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reflection,

return of a wave from a surface that it strikes into the medium through which it has traveled. The general principles governing the reflection of light and sound are similar, for both normally travel in straight lines and both are wave phenomena. Objects are visible because of the light reflected from their surfaces, and their color depends on their ability to reflect light of a certain wavelength and to absorb that of other wavelengths. The reflection of sound waves from a surface is called an echoecho,
reflection of a sound wave back to its source in sufficient strength and with a sufficient time lag to be separately distinguished. If a sound wave returns within 1-10 sec, the human ear is incapable of distinguishing it from the orginal one.
.

The Laws of Reflection

The reflection of light follows certain definite laws. A ray of light striking a reflecting surface at right angles to it is returned directly along the path it has followed in reaching the surface. When, however, a ray strikes a reflecting surface at any other angle, it is reflected at an angle in an opposite direction. The incoming ray is called the incident ray. Its direction is usually described by the angle of incidence, which is the angle that it makes with the normal, or line perpendicular to the reflecting surface at the point of reflection. The angle formed by the reflected ray and the normal is called the angle of reflection and is equal to the angle of incidence. Furthermore, the reflected ray is always in the same plane as the incident ray, and this plane is perpendicular to the surface.

The Degree and Types of Reflection

Not all surfaces reflect light in the same way or to the same degree. The measure of the fraction of light that is reflected by a material is called its reflectance. Metals in general have high values of reflectance; silver, for example, has a reflectance of about 96%. Smooth surfaces give regular reflection, also called specular reflection, in which incident parallel rays remain parallel after reflection. Rough or uneven surfaces give diffuse reflection, since the reflected rays are scattered and not parallel. For example, reflection by a mirrormirror,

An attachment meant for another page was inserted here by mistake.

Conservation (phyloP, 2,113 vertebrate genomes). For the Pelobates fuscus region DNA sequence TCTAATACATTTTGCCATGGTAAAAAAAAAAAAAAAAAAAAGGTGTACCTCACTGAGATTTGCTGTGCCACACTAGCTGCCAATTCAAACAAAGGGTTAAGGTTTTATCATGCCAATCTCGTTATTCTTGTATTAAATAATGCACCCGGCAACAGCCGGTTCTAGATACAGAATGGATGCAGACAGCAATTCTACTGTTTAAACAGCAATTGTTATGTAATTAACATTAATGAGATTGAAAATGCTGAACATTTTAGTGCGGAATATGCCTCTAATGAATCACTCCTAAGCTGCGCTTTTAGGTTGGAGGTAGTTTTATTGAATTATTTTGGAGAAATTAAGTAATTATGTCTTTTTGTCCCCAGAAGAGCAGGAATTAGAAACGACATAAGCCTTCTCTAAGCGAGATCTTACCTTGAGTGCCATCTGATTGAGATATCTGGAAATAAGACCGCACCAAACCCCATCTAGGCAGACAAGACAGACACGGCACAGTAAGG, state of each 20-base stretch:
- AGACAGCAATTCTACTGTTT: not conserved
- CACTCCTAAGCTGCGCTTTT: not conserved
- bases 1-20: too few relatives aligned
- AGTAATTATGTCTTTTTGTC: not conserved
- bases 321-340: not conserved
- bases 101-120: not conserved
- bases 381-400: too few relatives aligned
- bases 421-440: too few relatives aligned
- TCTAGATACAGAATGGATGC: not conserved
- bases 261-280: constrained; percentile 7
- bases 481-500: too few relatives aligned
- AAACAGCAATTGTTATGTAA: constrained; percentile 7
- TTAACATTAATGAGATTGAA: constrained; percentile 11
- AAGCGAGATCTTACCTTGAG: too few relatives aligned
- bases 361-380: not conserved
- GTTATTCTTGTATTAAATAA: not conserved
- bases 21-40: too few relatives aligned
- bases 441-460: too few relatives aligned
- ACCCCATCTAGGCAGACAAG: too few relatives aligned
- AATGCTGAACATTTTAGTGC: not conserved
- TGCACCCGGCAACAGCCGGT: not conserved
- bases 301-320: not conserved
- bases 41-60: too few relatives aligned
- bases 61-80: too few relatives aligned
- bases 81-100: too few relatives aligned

in optics, a reflecting surface that forms an image of an object when light rays coming from that object fall upon it (see reflection). Usually mirrors are made of plate glass, one side of which is coated with metal or some special preparation to serve as a reflecting
is regular; by a highly polished but uneven piece of metal, it is diffused. Reflection of light is also brought about under certain conditions by the surfaces of transparent media through which light normally passes. An example is seen in the blazing glare of sunlight on a window or an automobile windshield when the sun's rays strike it at a very oblique angle.

A corner reflector returns a ray that is exactly parallel to the incident ray back to the incident ray's point of origin, or very close to it. The reflector is formed by intersecting three mutually perpendicular planes, with the centerpoint therefore being located at the mutual point of intersection. Such a device can be utilized as a radar target or marker for range finding and surveying. For increased visibility at night microscopic corner reflectors can be incorporated into reflective paint for road signs and incorporated into the lenses of bicycle and motorcycle reflectors. Several U.S. Apollo missions and one Soviet Lunakhod lunar probe deployed corner reflector arrays on the lunar surface. When the arrays are illuminated by laser beams originating from the earth, precise measurements of the roundtrip travel time of the light permit the calculation of the earth-moon distance to an accuracy of 6 in. (15 cm). Such measurements also are used to determine the moon's orbit with greater accuracy, to record perturbations in the moon's motion caused by meteorite impacts, and to ascertain the length of an earth day.